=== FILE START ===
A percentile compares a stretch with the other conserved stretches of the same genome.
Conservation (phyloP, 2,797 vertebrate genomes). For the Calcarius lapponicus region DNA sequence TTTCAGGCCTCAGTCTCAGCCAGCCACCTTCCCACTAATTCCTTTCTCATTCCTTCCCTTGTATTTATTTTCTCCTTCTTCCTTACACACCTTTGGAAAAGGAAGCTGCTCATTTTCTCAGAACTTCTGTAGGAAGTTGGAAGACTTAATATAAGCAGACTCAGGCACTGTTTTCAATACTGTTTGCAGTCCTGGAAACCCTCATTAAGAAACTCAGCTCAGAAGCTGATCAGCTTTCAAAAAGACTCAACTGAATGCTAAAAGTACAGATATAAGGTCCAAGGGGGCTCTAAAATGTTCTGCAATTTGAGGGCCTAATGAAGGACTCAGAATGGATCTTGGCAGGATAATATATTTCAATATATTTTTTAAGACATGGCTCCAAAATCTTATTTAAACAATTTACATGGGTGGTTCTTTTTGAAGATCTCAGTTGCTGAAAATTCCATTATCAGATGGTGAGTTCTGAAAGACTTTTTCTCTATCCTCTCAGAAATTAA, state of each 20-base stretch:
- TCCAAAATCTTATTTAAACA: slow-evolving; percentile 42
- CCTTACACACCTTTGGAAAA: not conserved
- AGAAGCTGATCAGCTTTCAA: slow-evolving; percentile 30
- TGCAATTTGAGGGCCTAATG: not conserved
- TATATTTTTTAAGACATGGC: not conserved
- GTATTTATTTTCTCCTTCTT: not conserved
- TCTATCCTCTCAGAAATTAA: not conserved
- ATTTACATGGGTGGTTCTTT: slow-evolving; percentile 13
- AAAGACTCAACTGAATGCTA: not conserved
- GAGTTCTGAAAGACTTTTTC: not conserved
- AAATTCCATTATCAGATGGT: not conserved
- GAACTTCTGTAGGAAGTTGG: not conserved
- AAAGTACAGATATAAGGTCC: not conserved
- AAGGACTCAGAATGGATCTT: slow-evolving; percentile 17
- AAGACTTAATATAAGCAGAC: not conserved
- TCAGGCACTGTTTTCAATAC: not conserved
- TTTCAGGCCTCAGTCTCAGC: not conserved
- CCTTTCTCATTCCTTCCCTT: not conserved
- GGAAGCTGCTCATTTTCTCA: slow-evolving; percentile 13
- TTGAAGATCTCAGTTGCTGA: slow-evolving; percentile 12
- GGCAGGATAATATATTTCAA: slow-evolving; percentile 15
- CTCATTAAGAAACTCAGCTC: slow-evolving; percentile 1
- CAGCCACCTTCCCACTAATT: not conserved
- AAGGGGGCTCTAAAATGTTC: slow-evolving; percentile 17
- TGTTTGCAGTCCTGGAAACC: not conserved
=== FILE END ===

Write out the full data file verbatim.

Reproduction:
A percentile compares a stretch with the other conserved stretches of the same genome.
Conservation (phyloP, 2,797 vertebrate genomes). For the Calcarius lapponicus region DNA sequence TTTCAGGCCTCAGTCTCAGCCAGCCACCTTCCCACTAATTCCTTTCTCATTCCTTCCCTTGTATTTATTTTCTCCTTCTTCCTTACACACCTTTGGAAAAGGAAGCTGCTCATTTTCTCAGAACTTCTGTAGGAAGTTGGAAGACTTAATATAAGCAGACTCAGGCACTGTTTTCAATACTGTTTGCAGTCCTGGAAACCCTCATTAAGAAACTCAGCTCAGAAGCTGATCAGCTTTCAAAAAGACTCAACTGAATGCTAAAAGTACAGATATAAGGTCCAAGGGGGCTCTAAAATGTTCTGCAATTTGAGGGCCTAATGAAGGACTCAGAATGGATCTTGGCAGGATAATATATTTCAATATATTTTTTAAGACATGGCTCCAAAATCTTATTTAAACAATTTACATGGGTGGTTCTTTTTGAAGATCTCAGTTGCTGAAAATTCCATTATCAGATGGTGAGTTCTGAAAGACTTTTTCTCTATCCTCTCAGAAATTAA, state of each 20-base stretch:
- TCCAAAATCTTATTTAAACA: slow-evolving; percentile 42
- CCTTACACACCTTTGGAAAA: not conserved
- AGAAGCTGATCAGCTTTCAA: slow-evolving; percentile 30
- TGCAATTTGAGGGCCTAATG: not conserved
- TATATTTTTTAAGACATGGC: not conserved
- GTATTTATTTTCTCCTTCTT: not conserved
- TCTATCCTCTCAGAAATTAA: not conserved
- ATTTACATGGGTGGTTCTTT: slow-evolving; percentile 13
- AAAGACTCAACTGAATGCTA: not conserved
- GAGTTCTGAAAGACTTTTTC: not conserved
- AAATTCCATTATCAGATGGT: not conserved
- GAACTTCTGTAGGAAGTTGG: not conserved
- AAAGTACAGATATAAGGTCC: not conserved
- AAGGACTCAGAATGGATCTT: slow-evolving; percentile 17
- AAGACTTAATATAAGCAGAC: not conserved
- TCAGGCACTGTTTTCAATAC: not conserved
- TTTCAGGCCTCAGTCTCAGC: not conserved
- CCTTTCTCATTCCTTCCCTT: not conserved
- GGAAGCTGCTCATTTTCTCA: slow-evolving; percentile 13
- TTGAAGATCTCAGTTGCTGA: slow-evolving; percentile 12
- GGCAGGATAATATATTTCAA: slow-evolving; percentile 15
- CTCATTAAGAAACTCAGCTC: slow-evolving; percentile 1
- CAGCCACCTTCCCACTAATT: not conserved
- AAGGGGGCTCTAAAATGTTC: slow-evolving; percentile 17
- TGTTTGCAGTCCTGGAAACC: not conserved